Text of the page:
Soda bottle outdoor bird feeder converter kit

Being able to reuse things that would otherwise be trash is obviously good for the environment and keeps clutter out of your home, but it can also lead to some inspired, uncluttered design. Recently, I spotted the Soda Bottle Bird Feeder Converter and was impressed by its simplicity. And, with the cold weather settling in here in the Northern Hemisphere, now is the time to load up our feeders to help the birds through the winter.

Have you spotted any simple, uncluttered, green designs recently? Tell us about them in the comments.

20 Comments for “Soda bottle outdoor bird feeder converter kit”

  1. posted by Jim on

    Wow…so simple, yet so cool. I’m impressed.

  2. posted by Tom on

    For a moment I thought it was Wednesday. This unitasker seems like clutter to me. We learned to make 2 liter bottles into bird feeders in like 2nd grade. You don’t need any special tools. Just cut off the top and tie it back around with some wire to form a bowl shape. Viola.

    A quick search for ‘soda bottle bird feeder’ will yield many results: http://www.a-home-for-wild-bir.....eeder.html

  3. posted by Celeste on

    This has been out there for a long time. I like it because you are supposed to take apart and clean the whole birdfeeder every year, and I always thought the vinyl tubes were hard to get clean. This model lets you just recycle the plastic and start fresh. You could even change it out this way during the year.

  4. posted by tabatha on

    don’t the birds fly south for the winter?

  5. posted by L. on

    What Tom said.

  6. posted by michelle on

    yeah, this looks like a unitasker to me. I like that it’s good for the environment but I honestly wouldn’t want all the bird droppings that the bird feeder would cause around my home. alternatively, there are people taking capri sun and coffee bag pouches that can’t be recycled and turning them into tote bags:
    I think that’s a better way to keep something out of a landfill. . .

  7. posted by Loren on

    There are some birds that do not migrate. Where I live Cardinals, Blue-Jays and Goldfinches stay all through the winter. The bird feeder gets a lot more attention in the winter than when it is warm outside and food is more plentiful.

    I saw this post on Apartment Therapy this morning, it recycles water bottles into window planters, I’d like to try something similar in my kitchen.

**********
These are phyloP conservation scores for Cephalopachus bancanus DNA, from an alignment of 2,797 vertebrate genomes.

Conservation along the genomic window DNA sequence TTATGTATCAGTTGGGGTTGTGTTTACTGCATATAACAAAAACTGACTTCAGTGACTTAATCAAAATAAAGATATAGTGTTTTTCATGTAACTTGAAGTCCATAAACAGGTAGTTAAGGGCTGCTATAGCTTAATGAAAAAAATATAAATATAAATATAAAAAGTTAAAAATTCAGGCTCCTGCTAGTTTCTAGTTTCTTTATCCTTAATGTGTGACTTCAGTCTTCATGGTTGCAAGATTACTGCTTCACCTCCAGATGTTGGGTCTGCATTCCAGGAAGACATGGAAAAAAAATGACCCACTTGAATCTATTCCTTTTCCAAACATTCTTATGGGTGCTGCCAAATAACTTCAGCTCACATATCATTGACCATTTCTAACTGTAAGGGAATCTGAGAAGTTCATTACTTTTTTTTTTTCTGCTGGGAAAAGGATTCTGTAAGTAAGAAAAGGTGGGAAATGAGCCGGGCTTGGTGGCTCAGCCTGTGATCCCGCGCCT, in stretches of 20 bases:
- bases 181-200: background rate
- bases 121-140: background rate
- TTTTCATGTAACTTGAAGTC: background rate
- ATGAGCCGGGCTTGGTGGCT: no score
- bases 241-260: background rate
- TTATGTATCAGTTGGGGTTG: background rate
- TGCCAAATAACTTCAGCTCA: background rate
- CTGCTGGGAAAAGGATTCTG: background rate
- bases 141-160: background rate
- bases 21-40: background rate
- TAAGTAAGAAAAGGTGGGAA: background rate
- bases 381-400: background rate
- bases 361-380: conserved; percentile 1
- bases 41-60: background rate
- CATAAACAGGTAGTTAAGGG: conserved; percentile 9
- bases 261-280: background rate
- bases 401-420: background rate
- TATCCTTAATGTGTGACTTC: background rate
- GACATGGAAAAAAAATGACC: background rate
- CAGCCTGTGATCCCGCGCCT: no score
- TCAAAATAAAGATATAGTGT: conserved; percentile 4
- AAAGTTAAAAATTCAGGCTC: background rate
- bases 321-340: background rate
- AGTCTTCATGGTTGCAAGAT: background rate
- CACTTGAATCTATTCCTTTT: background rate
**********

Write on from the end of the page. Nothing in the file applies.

8. posted by PK on

    Link in the first paragraph to amazon is teh broked. Which is a damned shame, since I’d love to pick one of these up.

  9. posted by PrarieGal on

    Yes it’s a unitasker, but I’m not sure what you want your bird feeder to double as? Plus if it’s always in use, it’s always in your tree and isn’t creating clutter.

  10. posted by Erin Doland on

    @PK — It’s fixed now, but that was really weird. The link worked fine for most of the day — then POOF! Bizarre.

  11. posted by Red Coyote Hunter on

    Does not this belong on your Wednesday post? Single use, bird feeder? Come on.

  12. posted by Marie | green your apartment on

    I know most commenters aren’t liking this but I thought it was cool as the 2-liter bird feeders I made were not presentable enough that I could hang them from my apartment balcony and not get cited for an “unseemly decoration”. This, however, I could do.

  13. posted by Rebecca (seven2seven8) on

    I just wrote about a neat product I found this weekend on my little bloggy-blog. I’m so excited about it!

    It is a set of perpetual calendar magnets by Lone Elm Studios, and I have mine on my fridge (instead of the perpetual board). No paper to recycle, and I can actually reuse post-its (even if the sticky wears off, HEY, I HAVE A MAGNET).

    Am loving it! I found it in a local boutique, but you can also find it here:

  14. posted by Peter on

    ‘Have you spotted any simple, uncluttered, green designs recently? Tell us about them in the comments.’

    Might I offer this as a submission?:

    It’s called the RE:tie and is basically a redesign of a tamper-evident bottle closure that ends up giving you a free cable tie.

    We have been evolving it, and in its new incarnation it confers extra disability-aid advantages to those with poor grip.

    There are some other ways to reuse on as well for those seeking to, or be inspired in turning re:fuse into re:sources.

    As we like to say.. ‘rubbish needn’t be a dirty word’.

  15. posted by Jen on

    I have this and used it until the squirrels chewed and destroyed the bottle. I’m sticking with sturdier birdfeeders and recycling my bottles.

  16. posted by meredith on

    I have this also. The Nnice thing about it is the fact that I was able to ditch the bottle once the squirrels took a liking to chewing the bottle. I was able to recycle the bottle, use another without having to replace the whole feeder.

    I found mine at a local “Birds Unlimited”.

  17. posted by Patty on

    I’ve got to say that is pretty innovative, very resourceful. But I’ll also admit that with birdfeeders being so cheap nowadays its hard to get the motivation to make your own. Plus I’m so into hummingbirds and I haven’t found a homemade hummmingbird feeder just yet! I’ll stick to till then but if anyone has any suggestions please post !

  18. posted by hyrcan on

    Innovative? You’ve got to be kidding me.

    One man’s unitasker is another man’s “innovation” I guess.

    You want green? Don’t by a manufactured component when a couple wooden dowels (or some sticks off the ground) and some twine will do the trick.

    Or better yet. Here’s an idea.

    Don’t by plastic bottles.

  19. posted by Ark Animals on

    This is a great green idea. We don’t have a lot of recyclers where I live and I love when the kids manage to create bird nest balls or feeders. Thanks for sharing this.

Comments are closed.